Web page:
Thursday, December 24, 2015

Bus Pirate v3 Direct IO Pins

My wife got me a Bus Pirate (among other things) for Christmas/Saturnalia/Yule/Whatever.  For the unfamiliar, a Bus Pirate is a small USB device used to communicate with various chips over standard buses such as I2C and SPI.  It also has some other neat features like pulse with modulation and frequency measurement, and can even be pressed into service as a JTAG programmer and (very low speed) logic analyzer and oscilloscope.  Essentially, it is the Swiss Army Knife of electronic tools.

I don't have any I2C or SPI stuff laying around to mess with right now, but I am planning to start working on something in the near future that will require me to bit bang a very simple protocol.  Because of this, I'm messing with writing data from the pirate in direct i/o (DIO) mode.

When writing data in DIO mode, you simply give the pirate an 8 bit value and it sets the pins appropriately.  You only have five pins (CS, MISO, CLK, MOSI, and AUX) to twiddle your bits with.  These are represented by the five least significant bits. The table below represents the bits


If you want to turn more pins on, simply do a bitwise OR of the values you wish to change. For example, entering a 5 would turn on CLK and CS. (0b100 ^ 0b001 = 0b101 = 5). More to come later.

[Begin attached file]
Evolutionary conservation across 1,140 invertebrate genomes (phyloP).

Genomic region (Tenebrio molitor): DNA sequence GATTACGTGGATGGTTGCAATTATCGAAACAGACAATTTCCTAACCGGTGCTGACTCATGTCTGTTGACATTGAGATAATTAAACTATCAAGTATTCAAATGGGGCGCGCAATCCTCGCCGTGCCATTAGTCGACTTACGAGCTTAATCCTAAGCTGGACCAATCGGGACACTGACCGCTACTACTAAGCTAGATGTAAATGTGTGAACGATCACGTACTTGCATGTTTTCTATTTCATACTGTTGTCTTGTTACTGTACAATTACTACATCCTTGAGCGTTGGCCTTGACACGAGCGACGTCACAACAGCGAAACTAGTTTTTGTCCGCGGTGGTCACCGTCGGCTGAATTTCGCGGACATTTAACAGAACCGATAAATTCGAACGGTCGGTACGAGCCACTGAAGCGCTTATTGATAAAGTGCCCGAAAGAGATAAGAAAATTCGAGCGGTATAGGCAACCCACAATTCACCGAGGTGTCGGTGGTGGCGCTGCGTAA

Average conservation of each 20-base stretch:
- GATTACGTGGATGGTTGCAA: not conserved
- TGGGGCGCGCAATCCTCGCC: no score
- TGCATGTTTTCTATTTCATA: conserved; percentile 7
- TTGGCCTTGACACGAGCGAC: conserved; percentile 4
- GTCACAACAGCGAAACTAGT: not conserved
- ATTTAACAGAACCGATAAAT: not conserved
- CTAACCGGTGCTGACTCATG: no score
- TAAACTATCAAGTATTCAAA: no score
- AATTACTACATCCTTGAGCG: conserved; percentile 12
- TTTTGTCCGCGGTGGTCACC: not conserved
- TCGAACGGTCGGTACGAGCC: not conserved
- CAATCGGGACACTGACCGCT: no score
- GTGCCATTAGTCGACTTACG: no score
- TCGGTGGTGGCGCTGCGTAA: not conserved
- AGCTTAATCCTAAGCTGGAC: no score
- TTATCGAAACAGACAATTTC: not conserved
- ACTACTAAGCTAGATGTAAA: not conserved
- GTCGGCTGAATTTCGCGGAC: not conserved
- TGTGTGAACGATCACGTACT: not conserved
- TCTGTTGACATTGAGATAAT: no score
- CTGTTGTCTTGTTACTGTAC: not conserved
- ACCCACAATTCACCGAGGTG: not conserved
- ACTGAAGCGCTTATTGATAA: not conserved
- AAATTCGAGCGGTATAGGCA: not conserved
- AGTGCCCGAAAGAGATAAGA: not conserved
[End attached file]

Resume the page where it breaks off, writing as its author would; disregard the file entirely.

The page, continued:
Monday, December 21, 2015


I've been developing an interest in bushcraft lately.    While on a recent excursion the members of a group I was with I became interested in a lightweight chopping tool.  Some internetting lead to reading about tomahawks.  The Cold Steel Trail Hawk seems to be pretty popular.  I ordered mine from that online retail giant that everyone loves to hate.

As you can see, it doesn't look like much from the factory.  With that said, I am happy that it fits in my Goruck.

The first thing that I did was take it apart, sand the polyurethane off the handle, and coat the head in paint stripper.  After that, the Elder Sign was added to the handle for protection from the Great Old Ones. 

After the paint was removed, I soaked the head in vinegar for two days to put a patina on the metal.  I did the same with my Mora Compantion.

After a light coat of stain and some tung oil on the handle, she's looking great.

On the air

I got my ham license about two years ago, but never really did much with it despite intending to do otherwise.  I managed to finally reach a turning point regarding that when I picked up a gently used Kenwood TM261A (and a power supply) from a local Craigslist seller.

As a budget-minded individual, I decided to try constructing my own antenna before buying one.  The basic ground plane antenna described in the ARRL Operator's Manual seemed like a pretty easy place to start, so I went with that.  My build consists of three pieces of brazing wire connected to a SO-239 connector.

First I went about making loops so that the ground plane wires could be connected to the SO-239.  I bent small L shapes with a bench vise, then squished them into something I could connect with a screw.

I then soldered a third section of wire to the part of the SO-239 that connects to the core of the coax using a propane torch.  I neglected to take a picture, but I doubt the complexity of the operation will astound you.